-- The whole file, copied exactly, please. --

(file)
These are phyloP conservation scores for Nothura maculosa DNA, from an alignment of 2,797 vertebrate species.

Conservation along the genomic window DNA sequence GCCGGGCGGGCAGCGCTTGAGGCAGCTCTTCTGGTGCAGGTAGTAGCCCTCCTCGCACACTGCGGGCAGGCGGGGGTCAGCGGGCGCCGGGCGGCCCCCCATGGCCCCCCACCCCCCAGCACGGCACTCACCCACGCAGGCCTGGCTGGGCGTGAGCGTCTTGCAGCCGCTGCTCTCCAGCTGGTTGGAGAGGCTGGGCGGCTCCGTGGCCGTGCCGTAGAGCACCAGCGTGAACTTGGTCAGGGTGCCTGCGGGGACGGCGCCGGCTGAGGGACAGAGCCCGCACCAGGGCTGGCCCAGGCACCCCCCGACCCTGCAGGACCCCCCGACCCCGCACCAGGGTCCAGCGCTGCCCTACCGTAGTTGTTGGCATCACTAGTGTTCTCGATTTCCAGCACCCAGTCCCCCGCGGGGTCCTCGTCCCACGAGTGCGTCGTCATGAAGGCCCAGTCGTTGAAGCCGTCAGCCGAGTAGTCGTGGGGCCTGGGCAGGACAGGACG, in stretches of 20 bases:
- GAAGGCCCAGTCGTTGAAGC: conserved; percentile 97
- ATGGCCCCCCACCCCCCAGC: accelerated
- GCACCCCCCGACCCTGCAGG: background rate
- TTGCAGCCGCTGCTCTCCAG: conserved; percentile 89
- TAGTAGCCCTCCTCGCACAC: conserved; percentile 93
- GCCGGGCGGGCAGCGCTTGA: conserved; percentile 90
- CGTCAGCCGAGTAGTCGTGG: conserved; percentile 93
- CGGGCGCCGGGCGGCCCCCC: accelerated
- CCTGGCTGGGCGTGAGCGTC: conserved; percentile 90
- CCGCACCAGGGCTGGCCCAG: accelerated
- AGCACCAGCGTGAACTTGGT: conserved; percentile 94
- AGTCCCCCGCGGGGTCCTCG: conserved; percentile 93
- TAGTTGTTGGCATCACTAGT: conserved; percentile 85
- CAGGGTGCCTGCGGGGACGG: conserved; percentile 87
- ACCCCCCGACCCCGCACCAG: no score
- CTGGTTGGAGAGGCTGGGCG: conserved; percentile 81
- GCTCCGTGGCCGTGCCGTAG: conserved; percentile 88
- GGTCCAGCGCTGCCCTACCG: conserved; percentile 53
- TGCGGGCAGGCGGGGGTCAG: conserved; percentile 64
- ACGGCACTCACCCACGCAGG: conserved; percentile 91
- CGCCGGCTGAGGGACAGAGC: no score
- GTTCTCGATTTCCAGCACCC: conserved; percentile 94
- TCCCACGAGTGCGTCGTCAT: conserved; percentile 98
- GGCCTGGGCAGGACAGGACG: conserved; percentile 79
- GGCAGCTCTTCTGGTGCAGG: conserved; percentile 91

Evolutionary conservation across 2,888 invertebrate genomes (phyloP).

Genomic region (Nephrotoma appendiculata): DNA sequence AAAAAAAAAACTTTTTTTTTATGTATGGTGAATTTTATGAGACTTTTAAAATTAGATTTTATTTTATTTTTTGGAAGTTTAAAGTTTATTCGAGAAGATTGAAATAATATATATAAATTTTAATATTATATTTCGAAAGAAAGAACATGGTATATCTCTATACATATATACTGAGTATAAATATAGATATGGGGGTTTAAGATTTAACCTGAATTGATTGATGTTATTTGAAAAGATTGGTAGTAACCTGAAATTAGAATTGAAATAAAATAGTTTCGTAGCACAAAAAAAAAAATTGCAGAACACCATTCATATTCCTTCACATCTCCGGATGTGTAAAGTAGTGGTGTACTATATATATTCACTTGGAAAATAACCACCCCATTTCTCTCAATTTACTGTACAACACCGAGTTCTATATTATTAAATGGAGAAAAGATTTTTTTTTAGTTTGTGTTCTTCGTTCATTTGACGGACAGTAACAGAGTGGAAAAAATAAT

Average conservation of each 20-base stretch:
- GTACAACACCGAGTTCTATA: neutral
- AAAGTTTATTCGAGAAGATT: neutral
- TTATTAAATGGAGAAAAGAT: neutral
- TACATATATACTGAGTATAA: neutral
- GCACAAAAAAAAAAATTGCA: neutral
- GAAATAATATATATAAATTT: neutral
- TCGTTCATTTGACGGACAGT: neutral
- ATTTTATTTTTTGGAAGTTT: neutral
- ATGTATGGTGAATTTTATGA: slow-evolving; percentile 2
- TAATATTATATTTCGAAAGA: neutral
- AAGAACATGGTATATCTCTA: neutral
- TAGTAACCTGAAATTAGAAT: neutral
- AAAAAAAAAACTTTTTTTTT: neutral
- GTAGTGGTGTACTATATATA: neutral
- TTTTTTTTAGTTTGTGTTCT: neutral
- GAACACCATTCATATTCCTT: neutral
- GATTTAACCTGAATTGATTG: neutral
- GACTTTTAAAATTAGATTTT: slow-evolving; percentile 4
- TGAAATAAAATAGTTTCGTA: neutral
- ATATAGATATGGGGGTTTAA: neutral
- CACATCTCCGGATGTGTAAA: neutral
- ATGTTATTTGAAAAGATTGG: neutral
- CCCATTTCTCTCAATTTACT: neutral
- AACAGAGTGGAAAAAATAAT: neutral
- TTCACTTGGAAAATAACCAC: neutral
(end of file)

These are phyloP conservation scores for Nothura maculosa DNA, from an alignment of 2,797 vertebrate species.

Conservation along the genomic window DNA sequence GCCGGGCGGGCAGCGCTTGAGGCAGCTCTTCTGGTGCAGGTAGTAGCCCTCCTCGCACACTGCGGGCAGGCGGGGGTCAGCGGGCGCCGGGCGGCCCCCCATGGCCCCCCACCCCCCAGCACGGCACTCACCCACGCAGGCCTGGCTGGGCGTGAGCGTCTTGCAGCCGCTGCTCTCCAGCTGGTTGGAGAGGCTGGGCGGCTCCGTGGCCGTGCCGTAGAGCACCAGCGTGAACTTGGTCAGGGTGCCTGCGGGGACGGCGCCGGCTGAGGGACAGAGCCCGCACCAGGGCTGGCCCAGGCACCCCCCGACCCTGCAGGACCCCCCGACCCCGCACCAGGGTCCAGCGCTGCCCTACCGTAGTTGTTGGCATCACTAGTGTTCTCGATTTCCAGCACCCAGTCCCCCGCGGGGTCCTCGTCCCACGAGTGCGTCGTCATGAAGGCCCAGTCGTTGAAGCCGTCAGCCGAGTAGTCGTGGGGCCTGGGCAGGACAGGACG, in stretches of 20 bases:
- GAAGGCCCAGTCGTTGAAGC: conserved; percentile 97
- ATGGCCCCCCACCCCCCAGC: accelerated
- GCACCCCCCGACCCTGCAGG: background rate
- TTGCAGCCGCTGCTCTCCAG: conserved; percentile 89
- TAGTAGCCCTCCTCGCACAC: conserved; percentile 93
- GCCGGGCGGGCAGCGCTTGA: conserved; percentile 90
- CGTCAGCCGAGTAGTCGTGG: conserved; percentile 93
- CGGGCGCCGGGCGGCCCCCC: accelerated
- CCTGGCTGGGCGTGAGCGTC: conserved; percentile 90
- CCGCACCAGGGCTGGCCCAG: accelerated
- AGCACCAGCGTGAACTTGGT: conserved; percentile 94
- AGTCCCCCGCGGGGTCCTCG: conserved; percentile 93
- TAGTTGTTGGCATCACTAGT: conserved; percentile 85
- CAGGGTGCCTGCGGGGACGG: conserved; percentile 87
- ACCCCCCGACCCCGCACCAG: no score
- CTGGTTGGAGAGGCTGGGCG: conserved; percentile 81
- GCTCCGTGGCCGTGCCGTAG: conserved; percentile 88
- GGTCCAGCGCTGCCCTACCG: conserved; percentile 53
- TGCGGGCAGGCGGGGGTCAG: conserved; percentile 64
- ACGGCACTCACCCACGCAGG: conserved; percentile 91
- CGCCGGCTGAGGGACAGAGC: no score
- GTTCTCGATTTCCAGCACCC: conserved; percentile 94
- TCCCACGAGTGCGTCGTCAT: conserved; percentile 98
- GGCCTGGGCAGGACAGGACG: conserved; percentile 79
- GGCAGCTCTTCTGGTGCAGG: conserved; percentile 91

Evolutionary conservation across 2,888 invertebrate genomes (phyloP).

Genomic region (Nephrotoma appendiculata): DNA sequence AAAAAAAAAACTTTTTTTTTATGTATGGTGAATTTTATGAGACTTTTAAAATTAGATTTTATTTTATTTTTTGGAAGTTTAAAGTTTATTCGAGAAGATTGAAATAATATATATAAATTTTAATATTATATTTCGAAAGAAAGAACATGGTATATCTCTATACATATATACTGAGTATAAATATAGATATGGGGGTTTAAGATTTAACCTGAATTGATTGATGTTATTTGAAAAGATTGGTAGTAACCTGAAATTAGAATTGAAATAAAATAGTTTCGTAGCACAAAAAAAAAAATTGCAGAACACCATTCATATTCCTTCACATCTCCGGATGTGTAAAGTAGTGGTGTACTATATATATTCACTTGGAAAATAACCACCCCATTTCTCTCAATTTACTGTACAACACCGAGTTCTATATTATTAAATGGAGAAAAGATTTTTTTTTAGTTTGTGTTCTTCGTTCATTTGACGGACAGTAACAGAGTGGAAAAAATAAT

Average conservation of each 20-base stretch:
- GTACAACACCGAGTTCTATA: neutral
- AAAGTTTATTCGAGAAGATT: neutral
- TTATTAAATGGAGAAAAGAT: neutral
- TACATATATACTGAGTATAA: neutral
- GCACAAAAAAAAAAATTGCA: neutral
- GAAATAATATATATAAATTT: neutral
- TCGTTCATTTGACGGACAGT: neutral
- ATTTTATTTTTTGGAAGTTT: neutral
- ATGTATGGTGAATTTTATGA: slow-evolving; percentile 2
- TAATATTATATTTCGAAAGA: neutral
- AAGAACATGGTATATCTCTA: neutral
- TAGTAACCTGAAATTAGAAT: neutral
- AAAAAAAAAACTTTTTTTTT: neutral
- GTAGTGGTGTACTATATATA: neutral
- TTTTTTTTAGTTTGTGTTCT: neutral
- GAACACCATTCATATTCCTT: neutral
- GATTTAACCTGAATTGATTG: neutral
- GACTTTTAAAATTAGATTTT: slow-evolving; percentile 4
- TGAAATAAAATAGTTTCGTA: neutral
- ATATAGATATGGGGGTTTAA: neutral
- CACATCTCCGGATGTGTAAA: neutral
- ATGTTATTTGAAAAGATTGG: neutral
- CCCATTTCTCTCAATTTACT: neutral
- AACAGAGTGGAAAAAATAAT: neutral
- TTCACTTGGAAAATAACCAC: neutral